My name is Robert Kuttner, and I hold the Ida and Meyer Kirstein Chair in Social Planning and Administration at Heller. I am a bit unusual as Heller faculty goes, since for most of my career I’ve been a journalist, editor, and writer. I have been teaching at Brandeis on and off for two decades, and this is my third year in this chair.
My intellectual focus, in all of my work, boils down to one big question and lots of related questions. What does it take to make an economy that is basically capitalist also be a strong democracy and a tolerably egalitarian society? I explore that question historically, comparatively, theoretically, institutionally, and politically, across the several social sciences and in several relevant areas of public policy.
I do not have a doctorate (except for two honorary doctorates, from Oberlin (my alma mater) and from Swarthmore.) I hold a B.A. from Oberlin and an M.A. in political science from U.C. Berkeley, where my focus was comparative political economy. I’m the author of ten books, all of which address one or another dimension of the general topic I mentioned above. My best known book is “Everything for Sale: the Virtues and Limits of Markets.”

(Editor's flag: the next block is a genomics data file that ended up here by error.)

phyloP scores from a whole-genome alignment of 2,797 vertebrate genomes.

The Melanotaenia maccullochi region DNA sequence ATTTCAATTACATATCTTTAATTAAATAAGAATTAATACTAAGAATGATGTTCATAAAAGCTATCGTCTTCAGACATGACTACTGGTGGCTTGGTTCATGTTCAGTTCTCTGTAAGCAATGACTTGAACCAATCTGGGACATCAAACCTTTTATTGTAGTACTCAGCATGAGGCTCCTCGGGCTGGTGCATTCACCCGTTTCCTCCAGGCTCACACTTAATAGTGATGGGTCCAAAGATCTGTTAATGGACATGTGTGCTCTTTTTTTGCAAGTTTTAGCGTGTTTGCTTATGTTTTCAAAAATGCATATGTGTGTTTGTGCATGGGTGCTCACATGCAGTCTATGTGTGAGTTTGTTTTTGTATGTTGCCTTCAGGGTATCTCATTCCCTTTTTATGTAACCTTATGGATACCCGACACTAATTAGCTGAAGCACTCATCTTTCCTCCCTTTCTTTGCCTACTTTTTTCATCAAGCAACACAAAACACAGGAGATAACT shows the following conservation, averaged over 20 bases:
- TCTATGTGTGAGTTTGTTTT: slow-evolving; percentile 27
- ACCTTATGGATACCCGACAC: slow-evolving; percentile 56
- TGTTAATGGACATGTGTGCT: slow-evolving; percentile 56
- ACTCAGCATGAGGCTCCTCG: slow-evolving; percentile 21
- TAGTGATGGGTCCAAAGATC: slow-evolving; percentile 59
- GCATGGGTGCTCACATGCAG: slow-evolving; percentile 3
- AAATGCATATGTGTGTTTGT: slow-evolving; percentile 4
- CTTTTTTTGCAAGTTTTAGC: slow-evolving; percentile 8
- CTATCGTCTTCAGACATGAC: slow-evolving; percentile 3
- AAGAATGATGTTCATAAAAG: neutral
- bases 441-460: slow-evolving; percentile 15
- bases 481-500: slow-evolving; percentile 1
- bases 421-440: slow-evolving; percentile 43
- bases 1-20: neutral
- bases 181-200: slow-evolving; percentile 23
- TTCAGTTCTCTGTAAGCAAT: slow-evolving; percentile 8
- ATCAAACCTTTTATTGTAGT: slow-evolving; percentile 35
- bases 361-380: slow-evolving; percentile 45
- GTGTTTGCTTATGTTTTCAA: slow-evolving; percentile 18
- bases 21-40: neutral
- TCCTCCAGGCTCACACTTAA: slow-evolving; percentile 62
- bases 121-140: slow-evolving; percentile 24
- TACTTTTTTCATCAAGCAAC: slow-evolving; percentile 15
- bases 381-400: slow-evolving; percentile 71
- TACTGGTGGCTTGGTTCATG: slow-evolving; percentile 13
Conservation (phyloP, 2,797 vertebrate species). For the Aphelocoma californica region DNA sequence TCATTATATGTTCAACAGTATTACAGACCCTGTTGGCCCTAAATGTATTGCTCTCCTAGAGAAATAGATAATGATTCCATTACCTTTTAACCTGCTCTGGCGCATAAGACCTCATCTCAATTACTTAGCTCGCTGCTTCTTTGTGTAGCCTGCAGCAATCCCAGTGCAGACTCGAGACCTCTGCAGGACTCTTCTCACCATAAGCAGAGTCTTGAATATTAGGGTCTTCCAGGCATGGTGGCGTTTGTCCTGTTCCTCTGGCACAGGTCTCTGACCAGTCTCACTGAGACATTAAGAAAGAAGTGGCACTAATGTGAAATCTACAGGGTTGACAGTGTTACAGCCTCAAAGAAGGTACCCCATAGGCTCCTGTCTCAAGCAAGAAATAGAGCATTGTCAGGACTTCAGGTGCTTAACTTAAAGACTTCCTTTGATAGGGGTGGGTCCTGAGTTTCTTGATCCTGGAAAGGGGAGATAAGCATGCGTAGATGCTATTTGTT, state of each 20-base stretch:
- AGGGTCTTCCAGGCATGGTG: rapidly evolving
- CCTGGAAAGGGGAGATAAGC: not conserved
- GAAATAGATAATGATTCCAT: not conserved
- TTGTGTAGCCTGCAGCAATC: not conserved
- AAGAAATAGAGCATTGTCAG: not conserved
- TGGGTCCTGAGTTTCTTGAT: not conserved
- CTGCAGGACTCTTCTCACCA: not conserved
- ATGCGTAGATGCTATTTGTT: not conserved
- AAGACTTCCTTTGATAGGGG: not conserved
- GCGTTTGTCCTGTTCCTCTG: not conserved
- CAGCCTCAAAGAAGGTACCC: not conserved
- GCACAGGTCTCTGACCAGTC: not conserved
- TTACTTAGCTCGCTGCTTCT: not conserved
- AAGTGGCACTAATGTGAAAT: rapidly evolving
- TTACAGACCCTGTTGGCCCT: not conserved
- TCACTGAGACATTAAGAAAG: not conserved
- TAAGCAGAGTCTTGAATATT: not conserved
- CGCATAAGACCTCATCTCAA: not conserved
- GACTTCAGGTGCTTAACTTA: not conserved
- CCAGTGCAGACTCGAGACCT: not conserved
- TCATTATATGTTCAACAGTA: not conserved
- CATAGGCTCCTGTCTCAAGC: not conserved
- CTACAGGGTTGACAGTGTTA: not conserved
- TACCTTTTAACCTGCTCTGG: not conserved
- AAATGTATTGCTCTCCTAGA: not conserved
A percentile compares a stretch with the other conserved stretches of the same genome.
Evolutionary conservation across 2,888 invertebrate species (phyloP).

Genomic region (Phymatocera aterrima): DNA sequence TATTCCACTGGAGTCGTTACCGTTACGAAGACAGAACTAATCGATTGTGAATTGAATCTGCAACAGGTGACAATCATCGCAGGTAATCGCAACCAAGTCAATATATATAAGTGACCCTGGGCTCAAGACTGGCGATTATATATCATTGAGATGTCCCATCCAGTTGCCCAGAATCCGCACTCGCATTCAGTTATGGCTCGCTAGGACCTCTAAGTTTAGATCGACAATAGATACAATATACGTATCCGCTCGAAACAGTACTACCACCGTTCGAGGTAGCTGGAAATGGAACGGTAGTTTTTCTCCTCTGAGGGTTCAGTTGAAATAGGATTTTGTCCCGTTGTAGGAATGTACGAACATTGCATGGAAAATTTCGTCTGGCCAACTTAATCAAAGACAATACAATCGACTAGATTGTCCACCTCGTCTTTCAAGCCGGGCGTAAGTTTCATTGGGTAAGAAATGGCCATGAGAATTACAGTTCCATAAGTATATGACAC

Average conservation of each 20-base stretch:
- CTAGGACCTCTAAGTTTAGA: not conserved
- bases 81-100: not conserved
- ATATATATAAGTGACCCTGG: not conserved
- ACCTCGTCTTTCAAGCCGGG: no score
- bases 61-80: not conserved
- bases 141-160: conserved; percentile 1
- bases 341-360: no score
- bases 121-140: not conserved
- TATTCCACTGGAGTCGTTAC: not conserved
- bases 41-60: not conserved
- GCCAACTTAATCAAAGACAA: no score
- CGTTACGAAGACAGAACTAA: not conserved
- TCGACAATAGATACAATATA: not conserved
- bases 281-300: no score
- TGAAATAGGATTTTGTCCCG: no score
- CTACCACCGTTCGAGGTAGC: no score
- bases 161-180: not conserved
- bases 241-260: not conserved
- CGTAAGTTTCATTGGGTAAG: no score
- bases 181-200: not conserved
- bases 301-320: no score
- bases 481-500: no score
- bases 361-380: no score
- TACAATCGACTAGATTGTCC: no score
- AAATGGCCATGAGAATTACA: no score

I teach one course on the political economy of the welfare state and one module on Globalization, Development and Governance, which addresses how these tensions play out internationally.
I learned my political economy in college and grad school, as editor of two magazines, as a Senate investigator, by writing books, and by teaching. For fun, I also write a lot of poetry. I have two grown children, and six (!) grandchildren. My son as an actor, director, producer and theatre teacher. And my daughter is a clinical social worker. My wife teaches urban studies and environmental sustainability at Northeastern.